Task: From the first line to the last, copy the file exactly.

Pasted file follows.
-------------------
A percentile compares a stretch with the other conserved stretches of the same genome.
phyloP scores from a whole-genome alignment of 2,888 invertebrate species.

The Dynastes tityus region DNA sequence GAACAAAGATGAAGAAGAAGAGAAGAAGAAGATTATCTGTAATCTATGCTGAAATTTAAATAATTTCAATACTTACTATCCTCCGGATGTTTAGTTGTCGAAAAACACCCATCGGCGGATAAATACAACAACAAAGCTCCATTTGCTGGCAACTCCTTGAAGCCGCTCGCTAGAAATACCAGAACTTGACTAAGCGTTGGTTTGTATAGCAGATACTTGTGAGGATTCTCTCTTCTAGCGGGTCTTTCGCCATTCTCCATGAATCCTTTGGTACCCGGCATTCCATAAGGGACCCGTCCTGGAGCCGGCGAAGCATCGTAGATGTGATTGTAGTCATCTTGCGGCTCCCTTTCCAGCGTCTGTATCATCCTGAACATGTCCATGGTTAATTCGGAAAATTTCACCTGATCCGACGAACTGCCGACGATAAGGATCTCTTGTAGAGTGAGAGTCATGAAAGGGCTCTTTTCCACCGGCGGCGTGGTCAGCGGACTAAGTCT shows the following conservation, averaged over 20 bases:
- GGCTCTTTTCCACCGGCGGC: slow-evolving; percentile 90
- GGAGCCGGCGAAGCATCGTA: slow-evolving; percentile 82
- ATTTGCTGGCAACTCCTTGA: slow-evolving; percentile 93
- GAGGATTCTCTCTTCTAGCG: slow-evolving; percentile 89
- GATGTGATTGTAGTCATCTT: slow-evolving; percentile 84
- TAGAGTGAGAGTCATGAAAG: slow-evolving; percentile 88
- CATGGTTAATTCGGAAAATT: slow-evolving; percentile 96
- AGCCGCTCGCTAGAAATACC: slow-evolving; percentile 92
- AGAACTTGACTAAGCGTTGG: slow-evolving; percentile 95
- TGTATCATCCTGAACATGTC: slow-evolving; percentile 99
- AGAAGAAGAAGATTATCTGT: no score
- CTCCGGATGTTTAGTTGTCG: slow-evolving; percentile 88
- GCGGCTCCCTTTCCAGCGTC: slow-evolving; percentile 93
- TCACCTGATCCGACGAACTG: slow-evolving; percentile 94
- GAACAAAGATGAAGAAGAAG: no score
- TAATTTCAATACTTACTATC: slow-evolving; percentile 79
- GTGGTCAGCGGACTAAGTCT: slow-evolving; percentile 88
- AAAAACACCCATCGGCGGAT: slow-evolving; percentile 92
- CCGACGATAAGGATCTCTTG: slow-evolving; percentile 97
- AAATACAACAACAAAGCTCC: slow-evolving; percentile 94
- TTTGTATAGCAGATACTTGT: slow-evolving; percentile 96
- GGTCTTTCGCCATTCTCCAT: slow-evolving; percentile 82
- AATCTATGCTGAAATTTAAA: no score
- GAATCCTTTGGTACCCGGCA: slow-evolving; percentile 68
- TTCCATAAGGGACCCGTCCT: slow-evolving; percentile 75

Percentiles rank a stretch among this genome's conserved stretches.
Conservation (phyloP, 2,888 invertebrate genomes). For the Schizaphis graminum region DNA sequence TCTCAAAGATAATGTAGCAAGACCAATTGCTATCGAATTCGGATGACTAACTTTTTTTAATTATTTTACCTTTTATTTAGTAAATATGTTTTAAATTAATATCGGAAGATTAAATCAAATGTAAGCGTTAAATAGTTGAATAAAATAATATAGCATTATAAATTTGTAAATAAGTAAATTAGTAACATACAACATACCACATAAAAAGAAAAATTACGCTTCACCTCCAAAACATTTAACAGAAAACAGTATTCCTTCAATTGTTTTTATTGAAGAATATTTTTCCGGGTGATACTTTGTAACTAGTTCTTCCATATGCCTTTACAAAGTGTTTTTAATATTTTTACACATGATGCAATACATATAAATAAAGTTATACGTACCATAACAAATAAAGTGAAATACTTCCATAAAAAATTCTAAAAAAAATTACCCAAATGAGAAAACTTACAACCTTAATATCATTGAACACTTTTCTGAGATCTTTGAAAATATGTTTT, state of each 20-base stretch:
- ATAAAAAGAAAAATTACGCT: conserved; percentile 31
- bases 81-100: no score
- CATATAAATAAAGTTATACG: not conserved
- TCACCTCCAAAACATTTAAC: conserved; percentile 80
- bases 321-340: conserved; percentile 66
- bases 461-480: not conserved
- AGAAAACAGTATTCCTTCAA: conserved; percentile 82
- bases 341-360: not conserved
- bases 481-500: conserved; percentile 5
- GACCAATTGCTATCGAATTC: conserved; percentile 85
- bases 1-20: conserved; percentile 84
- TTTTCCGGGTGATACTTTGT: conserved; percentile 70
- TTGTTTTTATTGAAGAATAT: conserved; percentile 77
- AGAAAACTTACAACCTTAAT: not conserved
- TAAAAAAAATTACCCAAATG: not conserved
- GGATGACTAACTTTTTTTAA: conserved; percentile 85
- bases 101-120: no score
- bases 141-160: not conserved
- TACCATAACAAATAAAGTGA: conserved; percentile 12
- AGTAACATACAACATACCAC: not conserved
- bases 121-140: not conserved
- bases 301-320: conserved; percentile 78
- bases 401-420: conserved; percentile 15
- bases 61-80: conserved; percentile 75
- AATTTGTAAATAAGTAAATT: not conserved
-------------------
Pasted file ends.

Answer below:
A percentile compares a stretch with the other conserved stretches of the same genome.
phyloP scores from a whole-genome alignment of 2,888 invertebrate species.

The Dynastes tityus region DNA sequence GAACAAAGATGAAGAAGAAGAGAAGAAGAAGATTATCTGTAATCTATGCTGAAATTTAAATAATTTCAATACTTACTATCCTCCGGATGTTTAGTTGTCGAAAAACACCCATCGGCGGATAAATACAACAACAAAGCTCCATTTGCTGGCAACTCCTTGAAGCCGCTCGCTAGAAATACCAGAACTTGACTAAGCGTTGGTTTGTATAGCAGATACTTGTGAGGATTCTCTCTTCTAGCGGGTCTTTCGCCATTCTCCATGAATCCTTTGGTACCCGGCATTCCATAAGGGACCCGTCCTGGAGCCGGCGAAGCATCGTAGATGTGATTGTAGTCATCTTGCGGCTCCCTTTCCAGCGTCTGTATCATCCTGAACATGTCCATGGTTAATTCGGAAAATTTCACCTGATCCGACGAACTGCCGACGATAAGGATCTCTTGTAGAGTGAGAGTCATGAAAGGGCTCTTTTCCACCGGCGGCGTGGTCAGCGGACTAAGTCT shows the following conservation, averaged over 20 bases:
- GGCTCTTTTCCACCGGCGGC: slow-evolving; percentile 90
- GGAGCCGGCGAAGCATCGTA: slow-evolving; percentile 82
- ATTTGCTGGCAACTCCTTGA: slow-evolving; percentile 93
- GAGGATTCTCTCTTCTAGCG: slow-evolving; percentile 89
- GATGTGATTGTAGTCATCTT: slow-evolving; percentile 84
- TAGAGTGAGAGTCATGAAAG: slow-evolving; percentile 88
- CATGGTTAATTCGGAAAATT: slow-evolving; percentile 96
- AGCCGCTCGCTAGAAATACC: slow-evolving; percentile 92
- AGAACTTGACTAAGCGTTGG: slow-evolving; percentile 95
- TGTATCATCCTGAACATGTC: slow-evolving; percentile 99
- AGAAGAAGAAGATTATCTGT: no score
- CTCCGGATGTTTAGTTGTCG: slow-evolving; percentile 88
- GCGGCTCCCTTTCCAGCGTC: slow-evolving; percentile 93
- TCACCTGATCCGACGAACTG: slow-evolving; percentile 94
- GAACAAAGATGAAGAAGAAG: no score
- TAATTTCAATACTTACTATC: slow-evolving; percentile 79
- GTGGTCAGCGGACTAAGTCT: slow-evolving; percentile 88
- AAAAACACCCATCGGCGGAT: slow-evolving; percentile 92
- CCGACGATAAGGATCTCTTG: slow-evolving; percentile 97
- AAATACAACAACAAAGCTCC: slow-evolving; percentile 94
- TTTGTATAGCAGATACTTGT: slow-evolving; percentile 96
- GGTCTTTCGCCATTCTCCAT: slow-evolving; percentile 82
- AATCTATGCTGAAATTTAAA: no score
- GAATCCTTTGGTACCCGGCA: slow-evolving; percentile 68
- TTCCATAAGGGACCCGTCCT: slow-evolving; percentile 75

Percentiles rank a stretch among this genome's conserved stretches.
Conservation (phyloP, 2,888 invertebrate genomes). For the Schizaphis graminum region DNA sequence TCTCAAAGATAATGTAGCAAGACCAATTGCTATCGAATTCGGATGACTAACTTTTTTTAATTATTTTACCTTTTATTTAGTAAATATGTTTTAAATTAATATCGGAAGATTAAATCAAATGTAAGCGTTAAATAGTTGAATAAAATAATATAGCATTATAAATTTGTAAATAAGTAAATTAGTAACATACAACATACCACATAAAAAGAAAAATTACGCTTCACCTCCAAAACATTTAACAGAAAACAGTATTCCTTCAATTGTTTTTATTGAAGAATATTTTTCCGGGTGATACTTTGTAACTAGTTCTTCCATATGCCTTTACAAAGTGTTTTTAATATTTTTACACATGATGCAATACATATAAATAAAGTTATACGTACCATAACAAATAAAGTGAAATACTTCCATAAAAAATTCTAAAAAAAATTACCCAAATGAGAAAACTTACAACCTTAATATCATTGAACACTTTTCTGAGATCTTTGAAAATATGTTTT, state of each 20-base stretch:
- ATAAAAAGAAAAATTACGCT: conserved; percentile 31
- bases 81-100: no score
- CATATAAATAAAGTTATACG: not conserved
- TCACCTCCAAAACATTTAAC: conserved; percentile 80
- bases 321-340: conserved; percentile 66
- bases 461-480: not conserved
- AGAAAACAGTATTCCTTCAA: conserved; percentile 82
- bases 341-360: not conserved
- bases 481-500: conserved; percentile 5
- GACCAATTGCTATCGAATTC: conserved; percentile 85
- bases 1-20: conserved; percentile 84
- TTTTCCGGGTGATACTTTGT: conserved; percentile 70
- TTGTTTTTATTGAAGAATAT: conserved; percentile 77
- AGAAAACTTACAACCTTAAT: not conserved
- TAAAAAAAATTACCCAAATG: not conserved
- GGATGACTAACTTTTTTTAA: conserved; percentile 85
- bases 101-120: no score
- bases 141-160: not conserved
- TACCATAACAAATAAAGTGA: conserved; percentile 12
- AGTAACATACAACATACCAC: not conserved
- bases 121-140: not conserved
- bases 301-320: conserved; percentile 78
- bases 401-420: conserved; percentile 15
- bases 61-80: conserved; percentile 75
- AATTTGTAAATAAGTAAATT: not conserved